A Question Of Ignorance -- Tuojeo And It's Pen

I am very confused about Tuejeo and its “300 units per ml” concentration. I have always taken Lantus/Humulin NPH and other insulins from a standard syringe and 10 ml vial. Tuejeo comes in a pen. Since it’s supposedly “3 times more concentrated” than Lantus, I would assume that a Type I diabetic who required 60 units/day of Lantus or Humulin NPH would need only 20 units/day of Tuejeo.

Being totally ignorant about how an insulin pen works, I went to my pharmacy and bought some pen needles. I attached one to the Tuejeo pen and set the pen to dispense 20 units. It did not seem to work correctly and only dispensed a much smaller amount… Does the Tuejeo pen automatically compensate for the fact that Tuejeo is 3 times more “potent” than standard Lantus or Humulin NPH? Should I set the Tuejeo pen to dispense 60 units instead of 20?

Frankly, this whole “pen” thing is much more confusing to me than a syringe…

I am not a pen expert.

But based on reading other threads what I recall is that when using specifically a PEN you do not worry about the concentration nor the volume being delivered but rather simply dial the number of UNITS of insulin you want and the pen will deliver the number of UNITS properly.

Hence if you need 60 units of basal, you would dial 60 on the pen and you would get 60 units of insulin.

How Lantus is converted over to Humulin NPH or Tuejeo is I assume a topic entirely by itself and probably not related to the concentration aspect of the question.

This is my understanding, too. Concentrated insulin still delivers the number of units you need, it just does so with less total liquid volume. All units are equal, regardless of the concentration, whether U100, U200, U300 or U500.

The designers of these pens have gone to great lengths to avoid this confusion, If you just focus on the number of insulin units you need then you will be OK. Don’t overthink it.

Check the instructions that came with the pen. I pulled out the instruction sheets for Humalog (Lilly) and Tresiba (Novo) pens I have for backup if I have a problem with my pump. Both state the dose window on the pen shows the number of units dispensed (not volume). In the Tresiba insert, (pens available in both a U-100 version and U-200 versions), it states explicitly that no conversion is needed.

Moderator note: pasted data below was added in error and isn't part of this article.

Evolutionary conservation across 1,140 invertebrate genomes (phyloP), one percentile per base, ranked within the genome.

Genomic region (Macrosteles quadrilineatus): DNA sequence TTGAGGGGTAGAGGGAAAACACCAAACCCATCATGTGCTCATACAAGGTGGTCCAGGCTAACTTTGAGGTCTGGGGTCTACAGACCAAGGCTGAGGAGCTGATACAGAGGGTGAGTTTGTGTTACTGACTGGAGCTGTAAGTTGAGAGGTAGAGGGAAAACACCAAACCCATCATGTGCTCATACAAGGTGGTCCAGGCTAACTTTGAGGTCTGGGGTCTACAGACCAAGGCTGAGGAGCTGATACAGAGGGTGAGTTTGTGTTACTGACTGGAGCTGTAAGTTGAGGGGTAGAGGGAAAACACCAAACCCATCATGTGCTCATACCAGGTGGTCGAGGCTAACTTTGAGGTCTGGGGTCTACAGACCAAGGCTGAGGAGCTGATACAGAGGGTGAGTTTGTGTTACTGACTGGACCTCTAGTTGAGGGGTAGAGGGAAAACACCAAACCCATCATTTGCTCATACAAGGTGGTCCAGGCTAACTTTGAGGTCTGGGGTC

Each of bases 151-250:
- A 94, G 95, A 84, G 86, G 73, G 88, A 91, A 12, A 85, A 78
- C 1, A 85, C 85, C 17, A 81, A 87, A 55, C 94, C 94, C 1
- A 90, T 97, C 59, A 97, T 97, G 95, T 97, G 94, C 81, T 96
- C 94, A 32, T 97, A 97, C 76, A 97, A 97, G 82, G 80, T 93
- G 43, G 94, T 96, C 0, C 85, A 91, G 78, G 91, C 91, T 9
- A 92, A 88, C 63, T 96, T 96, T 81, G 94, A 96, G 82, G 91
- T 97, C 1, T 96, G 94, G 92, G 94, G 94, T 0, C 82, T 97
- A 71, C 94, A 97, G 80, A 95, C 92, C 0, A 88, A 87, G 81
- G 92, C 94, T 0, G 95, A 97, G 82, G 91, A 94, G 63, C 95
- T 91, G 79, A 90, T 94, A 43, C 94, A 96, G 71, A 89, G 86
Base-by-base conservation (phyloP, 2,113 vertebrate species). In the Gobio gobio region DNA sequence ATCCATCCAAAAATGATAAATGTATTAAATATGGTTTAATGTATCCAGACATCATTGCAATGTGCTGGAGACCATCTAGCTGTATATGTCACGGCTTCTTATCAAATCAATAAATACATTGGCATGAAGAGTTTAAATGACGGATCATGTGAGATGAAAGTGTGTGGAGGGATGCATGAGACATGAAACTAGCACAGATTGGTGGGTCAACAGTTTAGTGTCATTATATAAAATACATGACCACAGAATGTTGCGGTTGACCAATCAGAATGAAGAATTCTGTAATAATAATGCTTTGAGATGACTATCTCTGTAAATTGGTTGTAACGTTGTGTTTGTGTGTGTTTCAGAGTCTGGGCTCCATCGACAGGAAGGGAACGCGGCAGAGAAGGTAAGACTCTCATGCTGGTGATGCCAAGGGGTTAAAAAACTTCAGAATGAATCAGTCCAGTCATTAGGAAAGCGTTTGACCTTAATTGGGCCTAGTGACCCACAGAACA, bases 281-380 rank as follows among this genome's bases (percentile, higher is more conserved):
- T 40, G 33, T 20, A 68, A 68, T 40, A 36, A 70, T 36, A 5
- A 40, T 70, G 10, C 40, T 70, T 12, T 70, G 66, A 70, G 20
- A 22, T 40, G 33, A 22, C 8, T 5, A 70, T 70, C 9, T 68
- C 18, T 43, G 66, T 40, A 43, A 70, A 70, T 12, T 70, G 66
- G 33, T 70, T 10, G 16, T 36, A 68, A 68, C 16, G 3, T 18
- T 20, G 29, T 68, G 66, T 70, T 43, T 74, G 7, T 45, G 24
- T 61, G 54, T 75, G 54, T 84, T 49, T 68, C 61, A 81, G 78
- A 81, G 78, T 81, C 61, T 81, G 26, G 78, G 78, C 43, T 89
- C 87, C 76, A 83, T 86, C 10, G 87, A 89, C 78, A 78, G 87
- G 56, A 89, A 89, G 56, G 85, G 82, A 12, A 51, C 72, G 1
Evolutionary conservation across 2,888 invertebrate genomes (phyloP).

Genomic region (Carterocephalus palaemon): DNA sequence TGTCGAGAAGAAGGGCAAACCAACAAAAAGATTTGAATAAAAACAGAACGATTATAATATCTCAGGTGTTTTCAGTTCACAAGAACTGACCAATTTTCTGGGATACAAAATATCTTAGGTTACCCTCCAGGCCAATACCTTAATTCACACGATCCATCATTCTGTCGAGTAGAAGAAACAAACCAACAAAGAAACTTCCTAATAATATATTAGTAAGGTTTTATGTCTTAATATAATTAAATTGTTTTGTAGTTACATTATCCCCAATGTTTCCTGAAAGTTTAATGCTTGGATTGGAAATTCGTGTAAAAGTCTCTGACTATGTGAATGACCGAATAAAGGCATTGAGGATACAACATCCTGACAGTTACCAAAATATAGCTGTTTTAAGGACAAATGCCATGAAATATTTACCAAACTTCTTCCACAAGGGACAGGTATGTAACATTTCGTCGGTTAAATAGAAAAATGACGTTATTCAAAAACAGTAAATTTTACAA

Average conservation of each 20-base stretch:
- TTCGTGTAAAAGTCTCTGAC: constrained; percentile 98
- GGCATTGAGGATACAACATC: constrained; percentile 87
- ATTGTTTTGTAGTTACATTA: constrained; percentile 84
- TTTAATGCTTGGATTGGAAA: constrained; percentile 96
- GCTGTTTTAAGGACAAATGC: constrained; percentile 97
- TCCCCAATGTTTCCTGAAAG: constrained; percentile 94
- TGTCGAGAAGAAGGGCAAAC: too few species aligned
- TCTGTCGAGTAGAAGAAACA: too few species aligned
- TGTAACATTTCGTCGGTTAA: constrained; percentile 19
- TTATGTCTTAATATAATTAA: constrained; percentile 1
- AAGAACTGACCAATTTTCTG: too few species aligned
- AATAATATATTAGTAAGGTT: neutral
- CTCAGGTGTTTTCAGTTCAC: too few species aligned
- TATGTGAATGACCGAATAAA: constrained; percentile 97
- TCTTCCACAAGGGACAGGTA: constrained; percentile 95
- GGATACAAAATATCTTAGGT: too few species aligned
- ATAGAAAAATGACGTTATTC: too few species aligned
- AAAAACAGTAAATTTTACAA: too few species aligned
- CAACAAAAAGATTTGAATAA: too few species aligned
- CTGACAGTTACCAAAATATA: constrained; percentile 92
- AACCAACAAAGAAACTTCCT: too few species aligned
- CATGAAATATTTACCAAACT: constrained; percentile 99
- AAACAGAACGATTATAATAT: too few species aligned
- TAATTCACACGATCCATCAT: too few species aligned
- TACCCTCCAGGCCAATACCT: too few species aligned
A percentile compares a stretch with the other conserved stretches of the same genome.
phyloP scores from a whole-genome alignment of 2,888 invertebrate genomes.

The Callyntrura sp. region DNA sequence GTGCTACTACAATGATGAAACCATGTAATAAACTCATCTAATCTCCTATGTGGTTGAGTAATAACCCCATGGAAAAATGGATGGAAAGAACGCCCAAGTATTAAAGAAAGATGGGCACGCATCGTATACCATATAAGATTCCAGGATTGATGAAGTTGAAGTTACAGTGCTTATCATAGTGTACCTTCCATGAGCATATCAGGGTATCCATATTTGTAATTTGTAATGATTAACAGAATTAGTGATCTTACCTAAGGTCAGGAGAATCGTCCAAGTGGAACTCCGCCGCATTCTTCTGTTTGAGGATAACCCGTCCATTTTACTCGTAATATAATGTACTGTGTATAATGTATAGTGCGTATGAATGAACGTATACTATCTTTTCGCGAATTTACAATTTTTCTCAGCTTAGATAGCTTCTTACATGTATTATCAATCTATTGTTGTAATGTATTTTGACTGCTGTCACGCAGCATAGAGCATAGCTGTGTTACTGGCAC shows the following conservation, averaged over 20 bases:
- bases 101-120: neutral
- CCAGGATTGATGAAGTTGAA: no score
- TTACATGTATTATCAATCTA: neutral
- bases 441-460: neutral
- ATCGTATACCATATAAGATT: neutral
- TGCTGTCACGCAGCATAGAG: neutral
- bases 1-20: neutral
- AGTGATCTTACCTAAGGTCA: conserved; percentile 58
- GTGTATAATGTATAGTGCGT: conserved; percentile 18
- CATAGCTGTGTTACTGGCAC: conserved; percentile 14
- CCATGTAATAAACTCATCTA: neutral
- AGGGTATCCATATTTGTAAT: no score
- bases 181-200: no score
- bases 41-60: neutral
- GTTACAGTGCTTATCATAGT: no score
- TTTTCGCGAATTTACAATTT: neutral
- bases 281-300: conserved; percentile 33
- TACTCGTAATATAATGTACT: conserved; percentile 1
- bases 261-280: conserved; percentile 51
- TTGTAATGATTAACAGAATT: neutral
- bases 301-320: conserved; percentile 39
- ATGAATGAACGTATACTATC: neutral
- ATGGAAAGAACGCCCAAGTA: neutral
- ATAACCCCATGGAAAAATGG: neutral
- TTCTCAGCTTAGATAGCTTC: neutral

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My daughter uses that pen. She puts the needle on first then dials the number she needs and it is all dispensed. I did read that if you dial before the needle you will not get what you have dialed in.

Thanks for the helpful advice Bonnie65. Would your daughter use the same dose if she was using Lantus? General question… What difference does it make if there are 300 units per ml or 100 units per ml??? Why should I use Tuejeo rather than Lantus if you don’t take any less?

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I’m not @Bonnie65 but please allow me to jump in.

The effective insulin lowering profile is somewhat dose volume dependent. A 50-unit dose of U100 higher-volume insulin will often have a longer onset, peak, and duration than a 50-unit dose of U500 lower-volume insulin. This mechanism of action is labelled pharmacokinetics.

Does that make any sense?

Tuejeo is not stronger, it lasts longer in the body.

@Bonnie65 – Doesn’t Tuojeo also come in a U300 formulation?

This is not correct. The “unit” is a standardized measure of the medicinal value adjusted for the concentration. That’s why it’s measured in units instead of ml.

If you take 10 units of u100, you’d take 10 units of u300 and they’d be the exact same amount of medicine, just in a different amount of liquid.

This is why toujeo is only sold in a pen instead of a vial—- so that someone can’t mess it up and measure it with a u100 syringe. The pen is calibrated for u300. Simply dial up the correct number and inject.

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Thanks Sam… That’s just the answer I was looking for.

If I use the Tuejeo pen, it is “calibrated” for U300 insulin. Thus, if I used 60 units of Lantus out of a syringe “calibrated” for U100 insulin, I’d use 60 units of Tuejeo from the pen “calibrated” for U300 insulin.

Is that correct?

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That is exactly correct.

Of course with any new insulin fine tuning of the doses may be needed eventually. But 60u of Lantus u100 is the same amount of insulin as 60u tresiba u300. The latter just happens to be 3x more concentrated, or 1/3 the liquid volume—— but you don’t need to consider any of that it is all designed into the measuring device.

My daughters is the 300u/ml pen and she takes 15 units at night.

When I was diagnosed, there were no pens, and used U40 insulin and U40 syringes. U80 was also available, with corresponding syringes for U80. Then they standardized to U100, and constantly reminded us to double check to match insulin and syringe.
When U200, U300 came out, I think they use pens only to reduce having more syringe sizes.

U40 syringes are still available, primarily for small doses that pets use. For example .5 unit of U100 would be more accurate if dosed as .5 unit of U40, because amount of liquid would be more.

Here’s info that explains for pets.

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A lot of type 2 patients are highly insulin resistant, which is the overall selling point of toujeo, which is concentrated lantus. With the max solo star pen, you can give up to 160 units per dose…I work with a type 2 diabetic who takes around 100 units per day, usually dialing again while the pen is still in, which is not advised since levemirs max is 60. If you are taking less than 60 units per dose, any long term insulin should be fine…its marketed more for insulin resistant type 2 diabetics. Similar to tresiba 200